The bill defines “addiction” as children under the age of 18 who are both harmed — either physically, mentally, emotionally, developmentally, or materially — and who want to quit or reduce the amount of time they spend on social media but can’t because they are employed or obsessed with it.
Business groups have warned that if the law passes, social media companies would most likely shut down operations serving children in California rather than take the legal risk.
The proposal would only apply to social media companies that generated gross sales of at least $100 million in the past year, and apparently targeted social media giants like Facebook and others that dominate the market.
WATCH: Lawmakers grill Facebook execs over Instagram’s impact on teens
It wouldn’t apply to streaming services like Netflix and Hulu, or companies that only offer email and SMS services.
“The era of free social experimentation with children is over and we will protect children,” said Jordan Cunningham, a Assemblyman, a Republican from San Luis Obispo County and author of the bill.
Monday’s vote is an important – but not final – step for the legislation. The bill now goes to the State Senate, where it will face weeks of hearings and negotiations between lawmakers and attorneys. But Monday’s vote keeps the bill alive this year.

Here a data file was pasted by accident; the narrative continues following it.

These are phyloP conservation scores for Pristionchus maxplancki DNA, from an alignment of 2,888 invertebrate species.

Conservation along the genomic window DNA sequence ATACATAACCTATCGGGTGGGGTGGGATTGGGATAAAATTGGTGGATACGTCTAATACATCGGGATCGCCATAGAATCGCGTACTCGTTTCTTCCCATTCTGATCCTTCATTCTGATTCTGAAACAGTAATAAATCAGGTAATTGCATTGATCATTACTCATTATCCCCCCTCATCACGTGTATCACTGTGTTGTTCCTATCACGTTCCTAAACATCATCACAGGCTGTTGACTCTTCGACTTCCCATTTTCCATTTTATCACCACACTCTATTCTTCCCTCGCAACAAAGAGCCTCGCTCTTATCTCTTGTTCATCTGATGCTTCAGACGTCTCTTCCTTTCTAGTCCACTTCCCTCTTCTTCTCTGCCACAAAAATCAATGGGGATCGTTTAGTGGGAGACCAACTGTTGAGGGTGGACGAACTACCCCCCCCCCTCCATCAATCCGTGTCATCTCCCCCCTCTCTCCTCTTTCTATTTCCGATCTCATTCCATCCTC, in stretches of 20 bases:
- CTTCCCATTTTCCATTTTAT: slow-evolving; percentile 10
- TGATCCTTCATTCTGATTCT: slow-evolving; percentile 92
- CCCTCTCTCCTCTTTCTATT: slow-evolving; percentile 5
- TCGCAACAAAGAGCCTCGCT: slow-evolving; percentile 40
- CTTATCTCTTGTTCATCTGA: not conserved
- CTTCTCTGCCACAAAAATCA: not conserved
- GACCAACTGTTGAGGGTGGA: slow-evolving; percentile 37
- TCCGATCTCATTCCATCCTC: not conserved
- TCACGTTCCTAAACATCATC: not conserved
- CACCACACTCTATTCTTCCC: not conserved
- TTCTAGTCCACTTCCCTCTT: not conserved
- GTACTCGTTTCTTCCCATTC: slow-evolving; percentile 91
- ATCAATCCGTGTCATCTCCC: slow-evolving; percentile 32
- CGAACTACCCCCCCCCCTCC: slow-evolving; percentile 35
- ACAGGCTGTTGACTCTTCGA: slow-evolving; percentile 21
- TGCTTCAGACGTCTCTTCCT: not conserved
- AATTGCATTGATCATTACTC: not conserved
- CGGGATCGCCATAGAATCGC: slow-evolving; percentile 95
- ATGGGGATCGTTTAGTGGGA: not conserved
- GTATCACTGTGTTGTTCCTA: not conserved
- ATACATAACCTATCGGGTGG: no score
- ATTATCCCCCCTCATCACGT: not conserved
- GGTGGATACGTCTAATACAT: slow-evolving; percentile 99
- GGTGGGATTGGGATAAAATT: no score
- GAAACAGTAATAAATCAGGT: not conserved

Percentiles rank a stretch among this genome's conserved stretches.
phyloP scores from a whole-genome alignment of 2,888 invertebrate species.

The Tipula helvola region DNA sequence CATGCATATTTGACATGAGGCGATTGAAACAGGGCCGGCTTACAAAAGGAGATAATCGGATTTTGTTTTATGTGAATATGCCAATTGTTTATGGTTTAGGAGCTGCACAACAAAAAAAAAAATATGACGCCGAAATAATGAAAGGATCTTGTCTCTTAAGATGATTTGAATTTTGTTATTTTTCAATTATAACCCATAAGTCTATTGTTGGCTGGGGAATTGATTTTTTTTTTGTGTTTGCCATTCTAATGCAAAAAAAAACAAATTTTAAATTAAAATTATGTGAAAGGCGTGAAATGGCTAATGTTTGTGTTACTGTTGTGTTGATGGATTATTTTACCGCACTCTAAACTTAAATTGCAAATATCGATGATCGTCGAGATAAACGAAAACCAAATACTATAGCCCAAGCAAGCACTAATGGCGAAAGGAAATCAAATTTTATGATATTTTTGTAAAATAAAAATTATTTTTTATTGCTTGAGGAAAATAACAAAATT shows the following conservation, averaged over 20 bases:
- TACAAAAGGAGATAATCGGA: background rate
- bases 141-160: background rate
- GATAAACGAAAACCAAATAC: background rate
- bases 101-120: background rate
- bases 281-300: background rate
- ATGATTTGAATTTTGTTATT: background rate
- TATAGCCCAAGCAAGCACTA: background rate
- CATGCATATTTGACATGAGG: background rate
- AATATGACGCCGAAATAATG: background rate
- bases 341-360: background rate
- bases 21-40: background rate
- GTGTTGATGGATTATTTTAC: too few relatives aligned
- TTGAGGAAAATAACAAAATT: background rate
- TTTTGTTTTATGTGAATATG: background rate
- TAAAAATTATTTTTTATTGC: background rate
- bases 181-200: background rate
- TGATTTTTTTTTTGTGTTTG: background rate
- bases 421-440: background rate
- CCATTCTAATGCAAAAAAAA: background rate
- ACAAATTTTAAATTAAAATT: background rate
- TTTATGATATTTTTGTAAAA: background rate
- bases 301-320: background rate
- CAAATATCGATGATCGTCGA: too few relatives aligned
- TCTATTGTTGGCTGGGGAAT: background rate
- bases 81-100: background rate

The bill gives social media companies two ways to avoid liability in court. If the bill becomes law, it would go into effect on January 1. Companies that remove child-addicting features by April 1st would not be responsible for any damage.
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Also, companies that conduct regular audits of their practices to identify and remove traits that could be addictive to children would be immune from lawsuits.
Despite these provisions, business groups have opposed the bill. TechNet, a bipartisan network of technology CEOs and executives, wrote in a letter to lawmakers that if the law goes into effect, “social media companies and online web services would have no choice but to operate for children under 18 and impose strict age restrictions. Checking to ensure minors haven’t used their pages.”
“There is no social media company, let alone one, that could tolerate this legal risk,” the group wrote.
Lawmakers seemed willing to change the part of the bill that allows parents to sue social media companies, but no one offered a detailed alternative. Instead, supporters urged their peers to pass the bill Monday to continue conversation on the issue at the state capitol.
Member of Parliament Ken Cooley, a Democrat from Rancho Cordova, said as a lawyer he typically opposes bills that create more opportunities for lawsuits. But he said lawmakers must “change the dynamics of what surrounds us, what surrounds our children.”
“We have to do something,” he said. “If it doesn’t turn out right, we can change it over time.”
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https://abc13.com/social-media-law-tiktok-is-instagram-safe-for-teens-california-bill/11888938/ Social media companies could soon face lawsuits in California for harming product-addicted children